Mama, Don't Take My iPod Away

Guess I really struck a nerve when I wrote about the iPod vs. everything else. Opinions came streaming in at breakneck speed (well, not THAT fast – but I got more than my fair share). I can’t help but wonder if many of you even care about this portable media realm at all? At least someone understands part of my plight:

There is no download on Apple’s site for a version of iTunes that runs on a PocketPC. I am looking forward to the day that occurs. I would settle for a version of iTunes on a desktop machine that could produce something that would play (legally) in the Windows Media Player on my PocketPC. I don’t like that I have to choose an online music service based on what hardware I have. I also don’t want to do a lot of burning and ripping or hacking and cracking to move my music files around. If it comes to that, then I will just go back to buying CDs and ripping those. Even though some in the music industry like the sound of that, in the end, it means I buy a lot less music.

Another reader claims that Microsoft can do at least three things to compete:

  • It can make a device that works with iTunes. Of course, it would have to be better than the iPod. (And this might be really difficult without Apple’s cooperation…)

  • It can make a Microsoft device that works really well with a better version of WMP10. The new WMP10 has to be at least as good as iTunes (not too high a hurdle on the PC side), and the device would have to be better than the iPod. Not just technically or features-better, but better from the consumer’s viewpoint.
  • It can work much more closely with each of the device makers so that a better version of WMP10 works incredibly smoothly with them.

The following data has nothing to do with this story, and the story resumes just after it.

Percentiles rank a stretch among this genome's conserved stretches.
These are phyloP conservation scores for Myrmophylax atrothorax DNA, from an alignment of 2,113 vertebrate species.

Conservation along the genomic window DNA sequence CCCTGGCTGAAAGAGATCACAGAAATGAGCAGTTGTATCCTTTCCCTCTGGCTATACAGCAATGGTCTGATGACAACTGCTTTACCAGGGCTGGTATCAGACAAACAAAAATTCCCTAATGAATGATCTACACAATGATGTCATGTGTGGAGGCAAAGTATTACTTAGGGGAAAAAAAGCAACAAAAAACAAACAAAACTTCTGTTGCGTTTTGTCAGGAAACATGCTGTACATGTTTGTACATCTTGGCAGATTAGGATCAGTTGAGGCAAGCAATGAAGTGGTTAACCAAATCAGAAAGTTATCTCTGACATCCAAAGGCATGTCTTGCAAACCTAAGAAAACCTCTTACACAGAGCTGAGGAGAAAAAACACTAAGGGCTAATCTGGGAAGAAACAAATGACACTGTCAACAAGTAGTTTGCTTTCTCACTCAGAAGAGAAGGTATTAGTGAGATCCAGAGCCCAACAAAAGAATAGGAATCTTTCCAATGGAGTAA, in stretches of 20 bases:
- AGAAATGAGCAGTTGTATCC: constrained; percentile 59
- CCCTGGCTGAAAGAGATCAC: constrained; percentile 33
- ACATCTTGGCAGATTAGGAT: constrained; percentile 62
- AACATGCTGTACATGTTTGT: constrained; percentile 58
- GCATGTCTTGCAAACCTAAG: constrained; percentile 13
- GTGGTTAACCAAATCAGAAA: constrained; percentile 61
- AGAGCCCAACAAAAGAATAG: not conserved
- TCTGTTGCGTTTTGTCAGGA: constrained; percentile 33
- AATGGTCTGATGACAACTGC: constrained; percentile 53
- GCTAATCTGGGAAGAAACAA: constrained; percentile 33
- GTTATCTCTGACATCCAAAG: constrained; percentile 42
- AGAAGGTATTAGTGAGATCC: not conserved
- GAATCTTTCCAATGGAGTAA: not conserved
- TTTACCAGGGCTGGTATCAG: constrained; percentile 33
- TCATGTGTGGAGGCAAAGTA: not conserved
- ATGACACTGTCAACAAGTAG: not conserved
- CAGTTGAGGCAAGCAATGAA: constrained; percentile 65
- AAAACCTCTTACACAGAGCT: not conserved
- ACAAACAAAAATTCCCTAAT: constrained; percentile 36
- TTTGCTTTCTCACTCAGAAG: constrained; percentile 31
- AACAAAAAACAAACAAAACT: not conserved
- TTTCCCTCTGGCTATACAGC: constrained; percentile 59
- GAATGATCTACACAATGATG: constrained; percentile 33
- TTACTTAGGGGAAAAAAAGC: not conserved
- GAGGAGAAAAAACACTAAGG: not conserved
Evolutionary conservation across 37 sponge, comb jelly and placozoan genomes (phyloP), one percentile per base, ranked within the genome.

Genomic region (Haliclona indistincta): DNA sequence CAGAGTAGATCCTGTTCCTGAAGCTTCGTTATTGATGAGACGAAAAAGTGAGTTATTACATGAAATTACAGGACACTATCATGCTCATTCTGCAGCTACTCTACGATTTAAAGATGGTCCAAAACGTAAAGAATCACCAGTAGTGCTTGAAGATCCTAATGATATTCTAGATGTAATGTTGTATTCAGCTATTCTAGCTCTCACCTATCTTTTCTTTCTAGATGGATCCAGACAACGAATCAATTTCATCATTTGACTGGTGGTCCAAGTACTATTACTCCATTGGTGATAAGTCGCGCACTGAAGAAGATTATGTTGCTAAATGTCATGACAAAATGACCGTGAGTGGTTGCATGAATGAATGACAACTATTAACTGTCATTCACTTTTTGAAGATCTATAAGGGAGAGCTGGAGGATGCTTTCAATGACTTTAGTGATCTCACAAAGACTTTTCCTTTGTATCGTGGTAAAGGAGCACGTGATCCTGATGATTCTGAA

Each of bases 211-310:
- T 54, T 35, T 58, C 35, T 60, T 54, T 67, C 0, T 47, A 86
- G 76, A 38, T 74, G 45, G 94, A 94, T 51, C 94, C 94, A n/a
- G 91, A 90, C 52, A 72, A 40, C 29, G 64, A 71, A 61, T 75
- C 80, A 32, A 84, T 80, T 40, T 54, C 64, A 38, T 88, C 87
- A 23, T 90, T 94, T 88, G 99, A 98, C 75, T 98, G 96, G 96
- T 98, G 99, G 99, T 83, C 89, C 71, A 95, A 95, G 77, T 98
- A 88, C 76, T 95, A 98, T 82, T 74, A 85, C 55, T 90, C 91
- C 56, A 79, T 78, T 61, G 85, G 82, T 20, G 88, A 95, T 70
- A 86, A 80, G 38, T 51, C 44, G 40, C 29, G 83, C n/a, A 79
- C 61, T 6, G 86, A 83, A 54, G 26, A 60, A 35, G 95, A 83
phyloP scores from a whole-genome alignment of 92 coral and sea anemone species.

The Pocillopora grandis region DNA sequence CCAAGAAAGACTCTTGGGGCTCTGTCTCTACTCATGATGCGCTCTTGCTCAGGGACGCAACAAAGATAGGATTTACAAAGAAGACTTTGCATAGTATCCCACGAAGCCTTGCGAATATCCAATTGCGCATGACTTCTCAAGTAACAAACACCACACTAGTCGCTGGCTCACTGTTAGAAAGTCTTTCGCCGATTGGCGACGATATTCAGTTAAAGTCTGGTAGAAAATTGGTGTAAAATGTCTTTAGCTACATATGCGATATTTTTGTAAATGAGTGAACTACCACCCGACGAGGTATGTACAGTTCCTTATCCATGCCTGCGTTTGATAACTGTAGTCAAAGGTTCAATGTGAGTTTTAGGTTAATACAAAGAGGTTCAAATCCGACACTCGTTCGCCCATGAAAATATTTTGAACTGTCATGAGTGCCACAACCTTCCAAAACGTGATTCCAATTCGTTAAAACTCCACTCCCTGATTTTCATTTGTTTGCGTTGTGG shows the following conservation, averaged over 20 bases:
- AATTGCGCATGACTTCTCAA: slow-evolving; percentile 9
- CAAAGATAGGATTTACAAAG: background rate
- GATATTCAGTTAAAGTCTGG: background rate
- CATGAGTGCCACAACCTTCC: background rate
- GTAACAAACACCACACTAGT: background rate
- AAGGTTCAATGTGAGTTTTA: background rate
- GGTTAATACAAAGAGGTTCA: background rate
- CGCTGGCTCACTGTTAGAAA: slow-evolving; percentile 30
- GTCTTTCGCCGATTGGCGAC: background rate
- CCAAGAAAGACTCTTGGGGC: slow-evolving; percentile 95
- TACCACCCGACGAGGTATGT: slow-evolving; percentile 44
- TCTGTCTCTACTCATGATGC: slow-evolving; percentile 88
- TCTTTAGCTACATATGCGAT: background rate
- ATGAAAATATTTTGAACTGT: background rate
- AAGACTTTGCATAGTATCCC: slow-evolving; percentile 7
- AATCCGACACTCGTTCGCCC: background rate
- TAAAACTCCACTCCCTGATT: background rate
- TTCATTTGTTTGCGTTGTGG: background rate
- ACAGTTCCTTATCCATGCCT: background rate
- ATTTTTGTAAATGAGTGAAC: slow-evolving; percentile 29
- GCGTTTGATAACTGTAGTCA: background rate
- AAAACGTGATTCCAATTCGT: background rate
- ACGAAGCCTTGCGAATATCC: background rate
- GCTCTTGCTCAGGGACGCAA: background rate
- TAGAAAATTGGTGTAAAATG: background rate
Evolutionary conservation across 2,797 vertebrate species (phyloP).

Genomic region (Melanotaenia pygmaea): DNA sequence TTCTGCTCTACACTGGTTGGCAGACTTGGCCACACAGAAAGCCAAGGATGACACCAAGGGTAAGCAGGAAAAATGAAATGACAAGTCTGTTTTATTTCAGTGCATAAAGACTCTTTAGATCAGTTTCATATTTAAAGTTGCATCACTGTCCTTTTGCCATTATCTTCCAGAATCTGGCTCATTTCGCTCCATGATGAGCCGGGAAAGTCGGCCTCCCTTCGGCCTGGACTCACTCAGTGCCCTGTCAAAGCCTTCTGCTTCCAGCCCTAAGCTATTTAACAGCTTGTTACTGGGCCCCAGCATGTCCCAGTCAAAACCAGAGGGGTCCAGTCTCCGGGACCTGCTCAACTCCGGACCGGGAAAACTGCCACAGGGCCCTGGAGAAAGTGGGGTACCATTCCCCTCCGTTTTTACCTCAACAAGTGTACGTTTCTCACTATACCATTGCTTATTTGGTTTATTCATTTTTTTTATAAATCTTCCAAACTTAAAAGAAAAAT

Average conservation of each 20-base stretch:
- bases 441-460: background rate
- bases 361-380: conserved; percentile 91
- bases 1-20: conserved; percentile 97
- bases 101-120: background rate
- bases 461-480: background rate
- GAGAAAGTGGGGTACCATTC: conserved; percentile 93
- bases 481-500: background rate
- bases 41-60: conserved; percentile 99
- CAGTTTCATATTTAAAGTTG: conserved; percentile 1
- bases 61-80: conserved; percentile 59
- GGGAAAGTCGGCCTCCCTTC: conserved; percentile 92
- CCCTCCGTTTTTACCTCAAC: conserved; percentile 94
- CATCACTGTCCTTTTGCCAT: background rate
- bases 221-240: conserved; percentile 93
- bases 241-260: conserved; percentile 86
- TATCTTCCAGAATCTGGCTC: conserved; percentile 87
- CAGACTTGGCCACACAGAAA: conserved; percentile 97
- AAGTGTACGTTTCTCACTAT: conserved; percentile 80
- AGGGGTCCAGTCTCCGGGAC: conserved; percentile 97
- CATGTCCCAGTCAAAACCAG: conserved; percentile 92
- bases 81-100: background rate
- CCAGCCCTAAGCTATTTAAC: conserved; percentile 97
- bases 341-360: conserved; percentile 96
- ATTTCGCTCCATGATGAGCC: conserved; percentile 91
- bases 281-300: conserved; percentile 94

• It needs to provide software for the device, and use all that research that its paid for to come up with a better device interface than that on the iPod. Then it needs to help the device makers to market its devices. PlaysForSure failed because it was playsalmostforsure, as you’ve noted, and it’s reinforced its reputation for shoddy quality and forfeited some more credibility by this fiasco. It still has enough good will to try it again, but it had better do it right. This whole process is labor intensive, but that’s what its cash hoard is for.

And I think the whole situation is summed up nicely by reader Larry Borsato:

The problem is that Microsoft is a bunch of smart people trying to solve a technical problem. Unfortunately for it, it isn’t a technical problem – it’s a human problem.

[tags]ipod,music,drm,itunes,windows media,portable media,playsforsure[/tags]

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Chris has consistently expressed his convictions and visions outright, supplying practical information to targeted audiences: media agencies, business owners, technology consumers, software and hardware professionals, et al. He remains a passionate personality in the tech community-at-large. He's a geek.